What isn't my favorite list of classics included?
Please read the Guidelines page for an explication of the rules used to determine which lists are included in the Greater Books project, as well as a list of lists excluded so far.
How did you find these lists?
My knowledge of these lists has come both easily, in the form of free resources (such as Robert Teeter's web site or My Harvard Classics) and references to other lists made by the listmakers themselves; and fitfully, when a significant amount of research suddenly brought forth several older lists. A gamut of information-retrieval methods, from already being aware of the Great Books of the Western World series and Harold Bloom's Western Canon, to browsing through the titles on several shelves of the local university library, have been used. Reading through the "great books" posts at Macroscopic 2013, the blog documenting this site's development, will provide more information about the process.
With the exception of the Raymound Queneau list (available at the Bureau of Public Secrets), all of these lists have been transcribed from the original publications.
Why is this site so simply designed and not have any images?
Greater Books will eventually allow to user to create his own list based upon a few search parameters. This will make the site into an interactive experience more useful for those looking for shorter, specific lists of works. For example, if a user doesn't like a certain number of the 40 lists used so far, he could exclude those from the master list and see how the order of works with the most entries is altered. Or a user who wants to read more books in a certain langauage could only include works originally written in that lanaguage.
That said, the site will always fit in better with the "Web 1.0" world of text-dominant documents. Web sites about books, even excellent resouces such as Brain Pickings, arguably discourage the close reading they puport to complement. The web has become more of an entertainment medium in and of itself, instead of a supplement or enhancement of documentation and research pursuits; this site is not part of that trend. Ironically, once the interactive features noted above are put in place, the site will be more "printer-friendly," as the shorter tallies resulting from such features could serve as handy "shopping lists" to take to libraries and bookstores.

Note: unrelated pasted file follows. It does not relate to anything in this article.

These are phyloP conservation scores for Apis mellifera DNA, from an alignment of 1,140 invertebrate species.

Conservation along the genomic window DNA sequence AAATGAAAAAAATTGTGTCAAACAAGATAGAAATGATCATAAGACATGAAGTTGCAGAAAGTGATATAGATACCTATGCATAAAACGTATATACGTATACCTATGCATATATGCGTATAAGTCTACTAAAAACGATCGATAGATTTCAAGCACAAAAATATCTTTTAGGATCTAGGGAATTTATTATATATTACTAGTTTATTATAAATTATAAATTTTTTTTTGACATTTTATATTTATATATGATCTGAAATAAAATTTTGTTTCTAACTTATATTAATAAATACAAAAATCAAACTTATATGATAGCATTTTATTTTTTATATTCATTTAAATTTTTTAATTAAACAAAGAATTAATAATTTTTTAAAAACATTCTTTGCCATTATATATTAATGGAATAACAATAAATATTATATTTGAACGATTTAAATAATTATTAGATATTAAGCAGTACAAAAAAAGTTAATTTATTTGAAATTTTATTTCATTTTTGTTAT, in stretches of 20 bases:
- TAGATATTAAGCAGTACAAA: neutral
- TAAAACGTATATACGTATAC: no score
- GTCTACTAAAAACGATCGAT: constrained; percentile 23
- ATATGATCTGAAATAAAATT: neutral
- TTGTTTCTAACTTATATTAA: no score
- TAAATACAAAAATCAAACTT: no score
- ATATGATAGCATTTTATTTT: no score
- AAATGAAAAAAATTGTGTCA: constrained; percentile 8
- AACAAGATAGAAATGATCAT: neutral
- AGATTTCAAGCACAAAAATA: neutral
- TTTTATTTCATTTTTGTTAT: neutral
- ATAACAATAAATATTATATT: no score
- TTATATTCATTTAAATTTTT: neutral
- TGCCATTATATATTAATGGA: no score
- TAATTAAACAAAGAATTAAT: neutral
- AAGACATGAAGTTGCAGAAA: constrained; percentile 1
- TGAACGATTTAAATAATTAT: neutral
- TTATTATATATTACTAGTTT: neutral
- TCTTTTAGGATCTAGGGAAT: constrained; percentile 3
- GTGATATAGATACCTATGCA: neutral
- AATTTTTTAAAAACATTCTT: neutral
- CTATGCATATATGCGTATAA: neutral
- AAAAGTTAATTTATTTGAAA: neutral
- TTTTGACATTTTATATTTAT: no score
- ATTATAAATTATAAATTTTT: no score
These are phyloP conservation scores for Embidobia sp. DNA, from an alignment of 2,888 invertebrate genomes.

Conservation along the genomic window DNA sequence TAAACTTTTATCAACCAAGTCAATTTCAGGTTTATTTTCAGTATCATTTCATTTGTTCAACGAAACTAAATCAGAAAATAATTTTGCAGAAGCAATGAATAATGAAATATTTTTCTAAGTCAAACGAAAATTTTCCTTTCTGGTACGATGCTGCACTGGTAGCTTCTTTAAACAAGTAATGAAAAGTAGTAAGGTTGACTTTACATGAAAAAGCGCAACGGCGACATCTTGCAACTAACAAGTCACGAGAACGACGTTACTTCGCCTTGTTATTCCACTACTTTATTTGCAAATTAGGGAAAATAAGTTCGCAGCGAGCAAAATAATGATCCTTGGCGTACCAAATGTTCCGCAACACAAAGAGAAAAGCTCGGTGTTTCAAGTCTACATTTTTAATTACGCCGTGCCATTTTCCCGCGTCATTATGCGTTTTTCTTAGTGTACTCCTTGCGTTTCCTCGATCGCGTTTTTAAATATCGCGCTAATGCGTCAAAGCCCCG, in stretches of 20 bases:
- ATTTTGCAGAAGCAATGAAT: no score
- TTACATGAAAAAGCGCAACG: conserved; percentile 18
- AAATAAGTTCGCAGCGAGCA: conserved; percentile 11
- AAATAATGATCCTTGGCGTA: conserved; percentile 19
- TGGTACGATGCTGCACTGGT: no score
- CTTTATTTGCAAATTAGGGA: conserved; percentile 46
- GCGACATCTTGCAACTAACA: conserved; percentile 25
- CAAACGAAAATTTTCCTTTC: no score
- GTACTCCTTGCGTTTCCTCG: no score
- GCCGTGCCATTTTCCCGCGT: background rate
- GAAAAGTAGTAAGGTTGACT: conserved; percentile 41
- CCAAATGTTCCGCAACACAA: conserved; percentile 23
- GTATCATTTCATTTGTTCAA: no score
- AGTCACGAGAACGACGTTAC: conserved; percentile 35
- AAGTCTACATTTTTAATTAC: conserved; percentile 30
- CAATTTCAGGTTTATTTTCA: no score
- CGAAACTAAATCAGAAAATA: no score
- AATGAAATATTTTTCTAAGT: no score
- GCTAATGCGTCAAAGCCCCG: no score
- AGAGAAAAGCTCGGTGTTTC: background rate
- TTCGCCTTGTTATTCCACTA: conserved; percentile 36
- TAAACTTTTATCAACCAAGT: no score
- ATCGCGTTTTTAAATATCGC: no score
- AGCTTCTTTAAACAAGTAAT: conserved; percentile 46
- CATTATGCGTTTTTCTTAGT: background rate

Moreover, with its clearly-defined rules, Greater Books is designed for posterity, so that it could continue well after the original author of the site is dead or has lost interest. It is not meant to be confined to a particular medium or format.
As for images.... Instead of displaying common book coverslike many book-related sites doI'd like to include scans of covers not yet found on the web. As of January, 2016, the plan is to make scans of complete dust jackets of hardbacks, to distinguish the images here and make them more worthwhile.
Will this site provide personalized recommendations of books to read?
No. See the response to the third question, above, regarding the user being able to alter the master list. This site is not intended to offer much in the way of editorial contentso far, only commentaries at Macroscopic 2013 on the lists or the books from which lists have been gleaned. If a user notices that a particular listmakers' opinions match his own, he should seek out the original text. Also, plenty of web sites designed to offer users personalized recommendations are worthy of perusal; for example, Book Browse, Bookish, Good Reads, and Library Thing. One should also consider old-fashioned readers' advisory at public libraries; some libraries have provided such services for decades and have highly-informed librarians eager to help you find something new to read.
Who are you?
Justin Kau. I evaluate and develop standardized tests in Georgia, United States, and recently received a Master of Library and Information Science degree from Rutgers University. I am seeking jobs in the realm of archives and academic libraries. I also have a Master of Arts in History from a previous stint in graduate school. I self-publish my own writings and interviews, mostly about music, at Sweet Pea (under a sort of Simplified Spelling version of a pseudonym, Justin Kaw, reflecting the way my family pronounces that name). Greater Books developed out of my decades-long interest in reading and studying bibliographies and discographies, and more recently my reading of "classic" literature I had not gotten to during formal education. You can contact me via e-mail or at Linked In.